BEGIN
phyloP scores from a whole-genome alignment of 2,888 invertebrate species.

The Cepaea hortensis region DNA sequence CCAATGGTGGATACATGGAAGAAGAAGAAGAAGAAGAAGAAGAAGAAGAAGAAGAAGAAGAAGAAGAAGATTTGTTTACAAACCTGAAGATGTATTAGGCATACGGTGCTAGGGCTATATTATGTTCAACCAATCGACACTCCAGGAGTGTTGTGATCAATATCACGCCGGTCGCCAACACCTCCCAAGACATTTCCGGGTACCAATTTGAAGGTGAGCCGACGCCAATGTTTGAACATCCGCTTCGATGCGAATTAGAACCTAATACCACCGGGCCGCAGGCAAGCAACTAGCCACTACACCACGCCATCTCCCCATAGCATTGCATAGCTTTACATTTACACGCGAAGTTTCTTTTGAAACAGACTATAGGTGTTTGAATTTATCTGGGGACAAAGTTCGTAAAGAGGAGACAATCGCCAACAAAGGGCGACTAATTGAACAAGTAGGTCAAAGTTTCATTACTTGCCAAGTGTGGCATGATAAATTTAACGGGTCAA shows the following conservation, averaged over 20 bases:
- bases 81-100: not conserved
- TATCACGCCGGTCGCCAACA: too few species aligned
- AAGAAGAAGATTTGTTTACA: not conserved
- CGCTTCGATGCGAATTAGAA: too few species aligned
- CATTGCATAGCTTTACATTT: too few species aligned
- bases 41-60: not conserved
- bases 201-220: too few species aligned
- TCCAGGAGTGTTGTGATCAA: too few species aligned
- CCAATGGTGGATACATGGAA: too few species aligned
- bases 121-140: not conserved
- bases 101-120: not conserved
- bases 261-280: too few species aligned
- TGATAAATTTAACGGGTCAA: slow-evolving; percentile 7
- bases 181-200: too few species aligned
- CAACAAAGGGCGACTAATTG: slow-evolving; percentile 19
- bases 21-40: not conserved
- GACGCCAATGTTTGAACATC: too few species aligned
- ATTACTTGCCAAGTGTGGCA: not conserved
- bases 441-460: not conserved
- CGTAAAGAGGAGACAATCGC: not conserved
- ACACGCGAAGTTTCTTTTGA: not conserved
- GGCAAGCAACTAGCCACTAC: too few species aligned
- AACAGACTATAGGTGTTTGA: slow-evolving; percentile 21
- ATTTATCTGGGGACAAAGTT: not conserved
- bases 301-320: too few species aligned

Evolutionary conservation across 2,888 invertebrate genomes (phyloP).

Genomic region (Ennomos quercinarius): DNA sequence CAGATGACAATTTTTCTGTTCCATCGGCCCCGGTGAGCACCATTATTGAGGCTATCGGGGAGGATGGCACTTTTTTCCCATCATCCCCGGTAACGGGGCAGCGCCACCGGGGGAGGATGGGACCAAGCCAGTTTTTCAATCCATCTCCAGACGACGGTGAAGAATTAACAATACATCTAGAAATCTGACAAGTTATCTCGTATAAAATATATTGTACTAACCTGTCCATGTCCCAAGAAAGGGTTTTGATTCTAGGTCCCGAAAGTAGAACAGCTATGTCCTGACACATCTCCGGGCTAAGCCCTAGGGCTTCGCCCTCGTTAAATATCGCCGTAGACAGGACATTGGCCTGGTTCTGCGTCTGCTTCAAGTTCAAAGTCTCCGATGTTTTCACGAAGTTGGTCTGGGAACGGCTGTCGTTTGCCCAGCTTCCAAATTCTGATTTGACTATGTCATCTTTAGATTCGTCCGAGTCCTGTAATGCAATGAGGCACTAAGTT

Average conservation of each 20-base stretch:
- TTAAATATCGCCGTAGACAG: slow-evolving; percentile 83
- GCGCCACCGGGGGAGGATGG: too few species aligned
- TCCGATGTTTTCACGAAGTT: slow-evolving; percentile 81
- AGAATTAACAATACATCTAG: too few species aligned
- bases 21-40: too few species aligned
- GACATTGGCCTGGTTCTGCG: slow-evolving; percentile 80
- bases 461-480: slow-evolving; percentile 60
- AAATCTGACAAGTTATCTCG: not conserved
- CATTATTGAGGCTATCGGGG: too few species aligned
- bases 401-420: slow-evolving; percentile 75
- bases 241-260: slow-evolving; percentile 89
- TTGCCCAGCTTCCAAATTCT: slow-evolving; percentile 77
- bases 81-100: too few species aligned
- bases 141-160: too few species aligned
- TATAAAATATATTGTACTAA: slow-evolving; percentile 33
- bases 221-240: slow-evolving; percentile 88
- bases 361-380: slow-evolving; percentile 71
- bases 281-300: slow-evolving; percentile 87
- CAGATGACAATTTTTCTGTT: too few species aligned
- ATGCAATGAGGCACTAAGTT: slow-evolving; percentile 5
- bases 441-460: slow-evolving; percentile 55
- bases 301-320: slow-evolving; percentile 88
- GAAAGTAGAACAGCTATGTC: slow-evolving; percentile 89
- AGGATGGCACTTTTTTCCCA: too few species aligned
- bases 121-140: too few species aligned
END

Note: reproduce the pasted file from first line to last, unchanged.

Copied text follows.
phyloP scores from a whole-genome alignment of 2,888 invertebrate species.

The Cepaea hortensis region DNA sequence CCAATGGTGGATACATGGAAGAAGAAGAAGAAGAAGAAGAAGAAGAAGAAGAAGAAGAAGAAGAAGAAGATTTGTTTACAAACCTGAAGATGTATTAGGCATACGGTGCTAGGGCTATATTATGTTCAACCAATCGACACTCCAGGAGTGTTGTGATCAATATCACGCCGGTCGCCAACACCTCCCAAGACATTTCCGGGTACCAATTTGAAGGTGAGCCGACGCCAATGTTTGAACATCCGCTTCGATGCGAATTAGAACCTAATACCACCGGGCCGCAGGCAAGCAACTAGCCACTACACCACGCCATCTCCCCATAGCATTGCATAGCTTTACATTTACACGCGAAGTTTCTTTTGAAACAGACTATAGGTGTTTGAATTTATCTGGGGACAAAGTTCGTAAAGAGGAGACAATCGCCAACAAAGGGCGACTAATTGAACAAGTAGGTCAAAGTTTCATTACTTGCCAAGTGTGGCATGATAAATTTAACGGGTCAA shows the following conservation, averaged over 20 bases:
- bases 81-100: not conserved
- TATCACGCCGGTCGCCAACA: too few species aligned
- AAGAAGAAGATTTGTTTACA: not conserved
- CGCTTCGATGCGAATTAGAA: too few species aligned
- CATTGCATAGCTTTACATTT: too few species aligned
- bases 41-60: not conserved
- bases 201-220: too few species aligned
- TCCAGGAGTGTTGTGATCAA: too few species aligned
- CCAATGGTGGATACATGGAA: too few species aligned
- bases 121-140: not conserved
- bases 101-120: not conserved
- bases 261-280: too few species aligned
- TGATAAATTTAACGGGTCAA: slow-evolving; percentile 7
- bases 181-200: too few species aligned
- CAACAAAGGGCGACTAATTG: slow-evolving; percentile 19
- bases 21-40: not conserved
- GACGCCAATGTTTGAACATC: too few species aligned
- ATTACTTGCCAAGTGTGGCA: not conserved
- bases 441-460: not conserved
- CGTAAAGAGGAGACAATCGC: not conserved
- ACACGCGAAGTTTCTTTTGA: not conserved
- GGCAAGCAACTAGCCACTAC: too few species aligned
- AACAGACTATAGGTGTTTGA: slow-evolving; percentile 21
- ATTTATCTGGGGACAAAGTT: not conserved
- bases 301-320: too few species aligned

Evolutionary conservation across 2,888 invertebrate genomes (phyloP).

Genomic region (Ennomos quercinarius): DNA sequence CAGATGACAATTTTTCTGTTCCATCGGCCCCGGTGAGCACCATTATTGAGGCTATCGGGGAGGATGGCACTTTTTTCCCATCATCCCCGGTAACGGGGCAGCGCCACCGGGGGAGGATGGGACCAAGCCAGTTTTTCAATCCATCTCCAGACGACGGTGAAGAATTAACAATACATCTAGAAATCTGACAAGTTATCTCGTATAAAATATATTGTACTAACCTGTCCATGTCCCAAGAAAGGGTTTTGATTCTAGGTCCCGAAAGTAGAACAGCTATGTCCTGACACATCTCCGGGCTAAGCCCTAGGGCTTCGCCCTCGTTAAATATCGCCGTAGACAGGACATTGGCCTGGTTCTGCGTCTGCTTCAAGTTCAAAGTCTCCGATGTTTTCACGAAGTTGGTCTGGGAACGGCTGTCGTTTGCCCAGCTTCCAAATTCTGATTTGACTATGTCATCTTTAGATTCGTCCGAGTCCTGTAATGCAATGAGGCACTAAGTT

Average conservation of each 20-base stretch:
- TTAAATATCGCCGTAGACAG: slow-evolving; percentile 83
- GCGCCACCGGGGGAGGATGG: too few species aligned
- TCCGATGTTTTCACGAAGTT: slow-evolving; percentile 81
- AGAATTAACAATACATCTAG: too few species aligned
- bases 21-40: too few species aligned
- GACATTGGCCTGGTTCTGCG: slow-evolving; percentile 80
- bases 461-480: slow-evolving; percentile 60
- AAATCTGACAAGTTATCTCG: not conserved
- CATTATTGAGGCTATCGGGG: too few species aligned
- bases 401-420: slow-evolving; percentile 75
- bases 241-260: slow-evolving; percentile 89
- TTGCCCAGCTTCCAAATTCT: slow-evolving; percentile 77
- bases 81-100: too few species aligned
- bases 141-160: too few species aligned
- TATAAAATATATTGTACTAA: slow-evolving; percentile 33
- bases 221-240: slow-evolving; percentile 88
- bases 361-380: slow-evolving; percentile 71
- bases 281-300: slow-evolving; percentile 87
- CAGATGACAATTTTTCTGTT: too few species aligned
- ATGCAATGAGGCACTAAGTT: slow-evolving; percentile 5
- bases 441-460: slow-evolving; percentile 55
- bases 301-320: slow-evolving; percentile 88
- GAAAGTAGAACAGCTATGTC: slow-evolving; percentile 89
- AGGATGGCACTTTTTTCCCA: too few species aligned
- bases 121-140: too few species aligned